A feather in my cap…tion

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It’s not like you weren’t warned.

Two weeks ago I mentioned an entry of mine in the New Yorker Caption Contest had been announced as one of the three finalists. This in a contest that attracts in excess of 5000 entries from countries around the globe each week.

What I also said at that time was that if the entry went on to actually win, expect to have to suffer me talking about it all over again. And if it didn’t, guaranteed you’d never hear me mention it again.

So here I am talking about it. Again.

Earlier this week when I logged onto the site to check if they’d decided on a winner, you could have knocked me down with a feather when I spotted my name next to the first place flag.

My seven-year old daughter has since taken to calling me ‘Champion’ (as in at the dinner table at night, “What drink would our Champion like?”) and I’m making no effort to correct her.

And only now can the full story of this long-awaited triumph be told.

A little on two years ago I read an article about how famed American film critic Roger Ebert had taken 107 attempts before he finally won the notoriously difficult to win New Yorker Caption Competition. I set out at that time to attempt to match his record but resolved if I had not met with success by the 108th attempt, I would give up.

The caption I sent in two weeks back that has ended up winning this competition was my 105th straight week of submitting an entry. I’m ready to retire now, content I’ve achieved what I set out to do. But I’m gonna pop a few champagne corks before I do.


View live link here

How the mighty have fallen


How does a person go from a once highly decorated NSW police detective to luring, (at the age of 73) a 20-year-old to a Sydney storage unit, murdering him and then dumping the body at sea the next day in waters off Crunulla?

This is the question that author and former police detective himself Duncan McNab sets out to answer in what is his second book on this country’s most infamous and crooked former cop. The answer is delivered across 30 chapters in this book but may be summarised in just one word – ‘incrementally’.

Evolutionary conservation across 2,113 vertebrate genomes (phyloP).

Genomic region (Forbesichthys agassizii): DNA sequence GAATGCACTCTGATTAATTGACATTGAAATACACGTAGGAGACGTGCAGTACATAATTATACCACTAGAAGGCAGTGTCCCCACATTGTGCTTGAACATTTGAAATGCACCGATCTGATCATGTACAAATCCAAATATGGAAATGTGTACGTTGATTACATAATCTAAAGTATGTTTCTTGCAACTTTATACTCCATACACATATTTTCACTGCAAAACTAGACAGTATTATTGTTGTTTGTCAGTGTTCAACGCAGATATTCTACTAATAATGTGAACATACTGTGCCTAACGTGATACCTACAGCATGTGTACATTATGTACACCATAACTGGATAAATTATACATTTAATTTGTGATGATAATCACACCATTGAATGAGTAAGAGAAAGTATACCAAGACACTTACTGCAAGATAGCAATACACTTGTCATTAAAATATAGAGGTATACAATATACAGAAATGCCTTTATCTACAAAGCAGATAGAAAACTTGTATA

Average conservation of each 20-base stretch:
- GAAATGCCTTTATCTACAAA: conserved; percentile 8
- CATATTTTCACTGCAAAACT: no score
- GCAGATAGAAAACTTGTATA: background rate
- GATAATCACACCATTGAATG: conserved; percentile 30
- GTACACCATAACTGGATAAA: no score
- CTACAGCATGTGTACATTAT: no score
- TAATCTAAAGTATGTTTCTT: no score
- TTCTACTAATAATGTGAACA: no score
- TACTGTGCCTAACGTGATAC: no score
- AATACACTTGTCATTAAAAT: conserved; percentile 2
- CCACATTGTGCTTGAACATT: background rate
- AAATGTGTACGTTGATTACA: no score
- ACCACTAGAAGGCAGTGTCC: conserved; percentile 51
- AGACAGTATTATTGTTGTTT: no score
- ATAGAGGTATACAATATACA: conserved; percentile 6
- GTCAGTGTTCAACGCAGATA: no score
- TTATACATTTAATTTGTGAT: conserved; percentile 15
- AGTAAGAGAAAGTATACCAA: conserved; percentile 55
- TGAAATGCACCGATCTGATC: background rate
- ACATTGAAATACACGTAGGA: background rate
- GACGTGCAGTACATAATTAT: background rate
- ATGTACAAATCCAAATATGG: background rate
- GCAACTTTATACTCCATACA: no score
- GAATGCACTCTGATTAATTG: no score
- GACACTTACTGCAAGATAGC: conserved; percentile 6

In Australia’s long, inglorious history of bent coppers – going right back to the country’s very first constable James Smith, dismissed by Governor Arthur Phillip for larceny – there has been none more tarnished and synonymous with crime then Roger ‘The Dodger’ Rogerson.

In a notorious career, which included associations with some of Australia’s worst criminals (he famously ventured on speaking tours with professional stand-over man and alleged author Chopper Read), extrajudicial killings, being implicated in various murders and disappearances; countless allegations of threatening behaviour, bribery and drug dealing; and convictions for perverting the course of justice and perjury, he was dismissed from the police force in 1986 and jailed twice.

He is now 76 years of age and began serving a ‘life’ sentence in Sydney’s Long Bay jail in September of last year for the 2014 pre-meditated murder of twenty year old Jamie Gao, that took place inside Rent-A-Space storage shed 803 housed within a deserted industrial estate in the Sydney south-western suburb of Padstow.

Channel 7 has a telemovie co-starring Toni Collette planned for release on the whole sorry, sordid tale later this year.Use



New York New York


He’s something else that Arnie isn’t he?

Coming on all dramatic like that.

But having him as my campaign manager in a contest decided by popular vote has its up side.

Here’s what’s happening.

I maybe, with extra heavy emphasis on the maybe, about to enjoy my 15 minutes of fame.

No, I’m not going on THE VOICE, so that idea can be put to the samurai sword straight away. Although I have watched with interest two fellow Queensland school teachers give it a whirl on the current Seal – Boy George – Kelly Rowland – Delta season.